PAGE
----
Veterinary Client and Team Surveys

Terrier balanced atop its owner's knees


Have You Ever Wondered What Your Clients and Team Members Really Think and Feel?

If You Have Me Ask Them, You’ll Be Surprised at How Much I’ll Find Out!

With thoughtful questioning, clients and team members can provide a wealth of data to help us make better-informed marketing decisions and help you better manage your practice. Using online forms and telephone interviews, I collect opinions and attitudes expressed by survey respondents, compile, interpret and report the results and recommend appropriate action steps to consider.

Client and Team Surveys

In conducting surveys on behalf of my veterinary clients, I have always been pleasantly surprised at how forthcoming most respondents are. Clearly, clients and employees appreciate being asked about important aspects of their relationships with the veterinary practice, and they want to be heard and understood. They may also expect to be heeded.

The most useful surveys are relatively limited in scope, with carefully-crafted questions sharply focused on uncovering specific insights from targeted respondents. I have learned from experience, too many questions covering too many areas can easily produce too much information. If multiple concerns need to be addressed, I recommend conducting a series of smaller surveys rather than one overly-comprehensive one.

As part of the survey planning process, I work with my practice-owner clients to articulate clearly the purpose of the survey, draft compelling questions to achieve the purpose and plan incentives to encourage participation.

Targeted respondents for surveys I’ve conducted for veterinary practices have included—

  • “Best” clients chosen by the practice owner
  • Top-spending clients
  • Former clients
  • Associates
  • All staff members
  • Relief veterinarians

Once we’ve agreed on the purpose of the survey, the targeted respondents and the questions to be asked, the practice owner contacts respondents to let them know to expect to hear from me. I then contact respondents directly, following up as necessary to complete surveys by phone or receive them from password-protected, confidential online forms.

Because sample sizes are usually small and respondents are often well-known to the practice owner, I make it clear to all respondents that their identities may be easy to guess. I also advise respondents up-front, if a completed survey is seriously concerning, I will share it with the practice owner intact, with the respondent identified.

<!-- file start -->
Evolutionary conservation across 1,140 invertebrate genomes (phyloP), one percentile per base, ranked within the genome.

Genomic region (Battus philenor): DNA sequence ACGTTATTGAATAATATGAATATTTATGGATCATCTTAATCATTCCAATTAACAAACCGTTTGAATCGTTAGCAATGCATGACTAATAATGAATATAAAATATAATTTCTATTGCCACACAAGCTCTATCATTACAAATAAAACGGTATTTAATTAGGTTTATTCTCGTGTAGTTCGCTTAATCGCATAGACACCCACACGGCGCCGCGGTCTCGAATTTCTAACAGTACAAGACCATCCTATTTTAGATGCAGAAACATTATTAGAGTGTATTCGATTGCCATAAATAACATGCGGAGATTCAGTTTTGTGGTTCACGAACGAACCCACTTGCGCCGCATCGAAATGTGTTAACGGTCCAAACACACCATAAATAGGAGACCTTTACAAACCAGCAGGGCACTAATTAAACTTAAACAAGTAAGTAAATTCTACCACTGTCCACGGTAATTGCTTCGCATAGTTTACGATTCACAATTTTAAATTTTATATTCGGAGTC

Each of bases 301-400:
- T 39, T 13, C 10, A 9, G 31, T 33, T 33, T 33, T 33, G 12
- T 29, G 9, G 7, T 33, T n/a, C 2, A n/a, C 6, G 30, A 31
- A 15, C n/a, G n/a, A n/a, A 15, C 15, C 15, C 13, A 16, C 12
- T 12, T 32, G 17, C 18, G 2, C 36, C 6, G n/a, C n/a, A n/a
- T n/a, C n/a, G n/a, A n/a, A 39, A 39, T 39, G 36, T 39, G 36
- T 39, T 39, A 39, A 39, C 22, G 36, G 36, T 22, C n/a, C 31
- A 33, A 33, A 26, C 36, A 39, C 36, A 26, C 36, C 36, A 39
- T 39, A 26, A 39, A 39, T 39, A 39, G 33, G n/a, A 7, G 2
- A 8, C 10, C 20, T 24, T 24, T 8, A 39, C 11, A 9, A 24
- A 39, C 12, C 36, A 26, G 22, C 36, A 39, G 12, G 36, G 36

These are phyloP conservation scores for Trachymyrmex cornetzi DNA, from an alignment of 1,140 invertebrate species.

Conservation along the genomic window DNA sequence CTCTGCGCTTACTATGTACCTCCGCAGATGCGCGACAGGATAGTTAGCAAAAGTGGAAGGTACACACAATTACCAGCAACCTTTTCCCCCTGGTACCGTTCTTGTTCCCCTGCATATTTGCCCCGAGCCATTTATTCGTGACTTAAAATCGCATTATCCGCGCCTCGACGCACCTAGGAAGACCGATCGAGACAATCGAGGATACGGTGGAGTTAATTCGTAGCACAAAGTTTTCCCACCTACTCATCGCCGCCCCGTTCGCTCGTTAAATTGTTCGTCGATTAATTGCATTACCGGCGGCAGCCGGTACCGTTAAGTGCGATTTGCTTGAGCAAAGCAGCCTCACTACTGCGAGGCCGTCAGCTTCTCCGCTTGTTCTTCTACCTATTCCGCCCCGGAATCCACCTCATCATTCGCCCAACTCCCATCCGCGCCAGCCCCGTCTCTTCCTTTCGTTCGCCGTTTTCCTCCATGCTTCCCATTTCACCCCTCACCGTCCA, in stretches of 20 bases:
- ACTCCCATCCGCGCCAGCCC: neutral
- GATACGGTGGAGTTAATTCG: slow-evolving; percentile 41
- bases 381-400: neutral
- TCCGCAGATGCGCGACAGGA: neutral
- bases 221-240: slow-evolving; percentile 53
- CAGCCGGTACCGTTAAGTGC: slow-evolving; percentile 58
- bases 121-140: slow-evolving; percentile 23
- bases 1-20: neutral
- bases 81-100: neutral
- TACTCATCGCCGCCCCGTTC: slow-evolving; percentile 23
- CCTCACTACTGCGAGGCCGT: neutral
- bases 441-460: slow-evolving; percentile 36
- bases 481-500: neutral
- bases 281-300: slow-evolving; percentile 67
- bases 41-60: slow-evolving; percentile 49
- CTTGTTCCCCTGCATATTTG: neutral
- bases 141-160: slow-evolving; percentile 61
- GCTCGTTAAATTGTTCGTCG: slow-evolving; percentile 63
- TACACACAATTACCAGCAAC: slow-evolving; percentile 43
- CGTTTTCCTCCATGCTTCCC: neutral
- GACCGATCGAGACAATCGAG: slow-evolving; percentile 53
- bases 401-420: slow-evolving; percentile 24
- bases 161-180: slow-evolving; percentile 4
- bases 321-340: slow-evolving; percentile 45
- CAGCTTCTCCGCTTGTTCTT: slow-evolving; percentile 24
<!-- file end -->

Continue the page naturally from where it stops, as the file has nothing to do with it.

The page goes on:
Once I’ve collected all responses, I compile a document sorting the raw data in random order by question. In a separate report, I summarize and interpret results and recommend possible action steps for the practice owner to consider.

Responding to Survey Results

Before conducting a survey, it’s a good idea to contemplate what issues you expect will be raised, which ones you are prepared to address immediately and which ones you will most likely prefer to defer or ignore.

Bear in mind—once you’ve asked them for feedback and they have shared their concerns and complaints, survey respondents know you are now aware of their issues. Given that you’ve asked, they expect you to fix problems they’ve brought to your attention and implement their suggestions, whether you consider them feasible or not.

Realistically, you can expect to hear complaints you are not prepared to resolve right now and suggestions you consider wildly impractical. Ideally, you will be prepared to acknowledge and express genuine gratitude for all issues raised, noticeably act on at least some of them and, if possible, explain why you have elected not to address certain other issues at this time.

Reporting Survey Results to Respondents

As a follow-up to completed client surveys, I recommend sending survey participants an emailed thank-you message I ghost-write for the practice owner including a brief summary of survey findings. If plans are already in the works to take action based on survey results, those plans should be summarized as a way of affirming the value of the client’s participation and your commitment to better service based on their input.

For team surveys, I recommend reporting a summary of results and proposed action plans, ideally in a staff meeting where you can receive further input from the group as a whole and encourage their buy-in to proposed solutions.

Your team members have probably already discussed the survey among their peers and are aware of who said what. By summarizing all survey feedback in a group setting, you provide a complete overview of responses from all constituents and let everyone know you heard what they had to say.

The slide deck I prepare for your staff meeting will include:

  • A thank-you to all for being so forthcoming with their survey responses
  • A summary of responses and the issues raised
  • A list of proposed solutions, policy changes and “special projects” to address selected issues
  • A summary of issues that will, for now, remain unaddressed for reasons you share with the team (if possible)
  • A call for additional ideas for planning and implementing solutions
  • Assigned leadership roles and tasks to get the solutions underway
  • A proposed timeline for completing the solutions

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